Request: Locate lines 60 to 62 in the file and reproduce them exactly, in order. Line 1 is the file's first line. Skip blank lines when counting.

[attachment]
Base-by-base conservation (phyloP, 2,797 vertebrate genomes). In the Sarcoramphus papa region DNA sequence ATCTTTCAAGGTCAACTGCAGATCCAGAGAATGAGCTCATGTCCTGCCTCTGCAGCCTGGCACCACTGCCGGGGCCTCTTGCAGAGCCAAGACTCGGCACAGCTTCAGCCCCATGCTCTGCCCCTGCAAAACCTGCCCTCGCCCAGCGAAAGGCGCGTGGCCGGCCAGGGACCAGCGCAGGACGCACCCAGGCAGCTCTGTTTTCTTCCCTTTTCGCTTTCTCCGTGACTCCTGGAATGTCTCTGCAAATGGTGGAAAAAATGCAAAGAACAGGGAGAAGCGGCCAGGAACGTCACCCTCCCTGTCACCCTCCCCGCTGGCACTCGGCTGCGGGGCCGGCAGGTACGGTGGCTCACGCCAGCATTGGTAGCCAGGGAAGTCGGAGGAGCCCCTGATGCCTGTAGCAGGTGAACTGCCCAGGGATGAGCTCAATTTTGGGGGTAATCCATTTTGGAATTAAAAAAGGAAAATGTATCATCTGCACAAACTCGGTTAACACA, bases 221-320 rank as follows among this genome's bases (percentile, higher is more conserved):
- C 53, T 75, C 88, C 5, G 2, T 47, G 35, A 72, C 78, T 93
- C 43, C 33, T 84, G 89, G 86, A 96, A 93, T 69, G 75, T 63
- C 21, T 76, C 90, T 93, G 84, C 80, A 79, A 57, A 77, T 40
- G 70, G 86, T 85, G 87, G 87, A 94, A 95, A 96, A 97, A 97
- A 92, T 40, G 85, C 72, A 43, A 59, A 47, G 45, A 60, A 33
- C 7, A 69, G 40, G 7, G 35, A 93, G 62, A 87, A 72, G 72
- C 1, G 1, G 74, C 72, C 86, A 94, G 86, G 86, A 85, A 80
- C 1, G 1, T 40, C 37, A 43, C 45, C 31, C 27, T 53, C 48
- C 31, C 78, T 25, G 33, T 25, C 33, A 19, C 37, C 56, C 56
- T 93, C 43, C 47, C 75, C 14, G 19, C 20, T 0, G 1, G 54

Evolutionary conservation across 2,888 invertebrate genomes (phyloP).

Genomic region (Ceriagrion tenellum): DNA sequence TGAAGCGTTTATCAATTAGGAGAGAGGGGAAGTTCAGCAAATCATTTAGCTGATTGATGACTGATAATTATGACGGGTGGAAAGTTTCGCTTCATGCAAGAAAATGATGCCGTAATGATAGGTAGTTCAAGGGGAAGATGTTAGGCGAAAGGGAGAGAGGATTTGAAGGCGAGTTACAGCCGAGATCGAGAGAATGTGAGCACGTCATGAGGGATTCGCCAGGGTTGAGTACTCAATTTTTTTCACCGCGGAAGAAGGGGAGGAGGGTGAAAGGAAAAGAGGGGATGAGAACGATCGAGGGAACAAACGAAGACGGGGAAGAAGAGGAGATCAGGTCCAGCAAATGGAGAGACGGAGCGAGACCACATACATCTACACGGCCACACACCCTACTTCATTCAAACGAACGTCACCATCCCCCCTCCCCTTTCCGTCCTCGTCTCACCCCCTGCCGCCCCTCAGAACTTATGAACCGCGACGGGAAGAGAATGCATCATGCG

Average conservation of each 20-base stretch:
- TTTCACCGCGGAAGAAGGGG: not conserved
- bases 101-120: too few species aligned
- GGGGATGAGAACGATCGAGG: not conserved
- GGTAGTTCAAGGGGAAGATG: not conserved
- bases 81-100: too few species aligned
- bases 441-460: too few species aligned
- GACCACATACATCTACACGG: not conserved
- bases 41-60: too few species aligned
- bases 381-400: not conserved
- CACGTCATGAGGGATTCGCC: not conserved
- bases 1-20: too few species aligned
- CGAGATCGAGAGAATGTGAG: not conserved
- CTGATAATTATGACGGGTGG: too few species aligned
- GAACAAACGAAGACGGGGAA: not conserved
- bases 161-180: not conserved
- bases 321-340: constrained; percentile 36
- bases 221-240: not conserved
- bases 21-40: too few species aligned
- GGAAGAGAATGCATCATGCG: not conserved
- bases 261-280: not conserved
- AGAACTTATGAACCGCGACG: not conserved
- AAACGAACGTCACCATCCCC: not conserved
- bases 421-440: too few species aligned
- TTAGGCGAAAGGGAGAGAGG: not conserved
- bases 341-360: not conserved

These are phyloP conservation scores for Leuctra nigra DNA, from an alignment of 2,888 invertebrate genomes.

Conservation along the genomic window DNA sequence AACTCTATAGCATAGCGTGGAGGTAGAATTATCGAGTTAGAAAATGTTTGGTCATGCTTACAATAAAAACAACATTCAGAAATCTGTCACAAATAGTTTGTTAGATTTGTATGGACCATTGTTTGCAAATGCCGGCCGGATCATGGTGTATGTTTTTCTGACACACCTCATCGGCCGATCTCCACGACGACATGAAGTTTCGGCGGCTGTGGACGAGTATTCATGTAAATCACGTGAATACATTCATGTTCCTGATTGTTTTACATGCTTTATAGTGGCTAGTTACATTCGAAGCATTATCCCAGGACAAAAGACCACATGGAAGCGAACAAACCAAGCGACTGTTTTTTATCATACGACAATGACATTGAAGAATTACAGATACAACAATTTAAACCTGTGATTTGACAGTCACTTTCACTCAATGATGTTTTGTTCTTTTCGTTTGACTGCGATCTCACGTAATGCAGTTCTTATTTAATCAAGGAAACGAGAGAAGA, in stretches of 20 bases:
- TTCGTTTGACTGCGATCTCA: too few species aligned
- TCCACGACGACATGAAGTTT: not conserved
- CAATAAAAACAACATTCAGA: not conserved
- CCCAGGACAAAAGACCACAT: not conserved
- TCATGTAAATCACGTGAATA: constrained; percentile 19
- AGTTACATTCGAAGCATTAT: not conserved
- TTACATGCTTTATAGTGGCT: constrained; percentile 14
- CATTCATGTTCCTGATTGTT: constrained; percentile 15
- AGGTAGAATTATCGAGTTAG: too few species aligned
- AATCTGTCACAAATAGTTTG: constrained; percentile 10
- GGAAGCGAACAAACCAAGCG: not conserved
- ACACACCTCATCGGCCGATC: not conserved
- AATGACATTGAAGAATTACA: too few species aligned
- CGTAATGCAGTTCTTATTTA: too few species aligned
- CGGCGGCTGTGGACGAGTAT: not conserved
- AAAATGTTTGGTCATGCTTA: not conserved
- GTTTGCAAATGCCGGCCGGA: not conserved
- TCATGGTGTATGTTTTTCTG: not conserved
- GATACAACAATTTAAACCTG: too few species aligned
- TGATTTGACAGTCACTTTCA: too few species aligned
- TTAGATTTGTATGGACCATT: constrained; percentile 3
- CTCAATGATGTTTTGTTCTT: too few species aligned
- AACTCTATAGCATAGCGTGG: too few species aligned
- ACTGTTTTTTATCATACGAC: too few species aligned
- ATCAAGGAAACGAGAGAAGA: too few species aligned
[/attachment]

- GATACAACAATTTAAACCTG: too few species aligned
- TGATTTGACAGTCACTTTCA: too few species aligned
- TTAGATTTGTATGGACCATT: constrained; percentile 3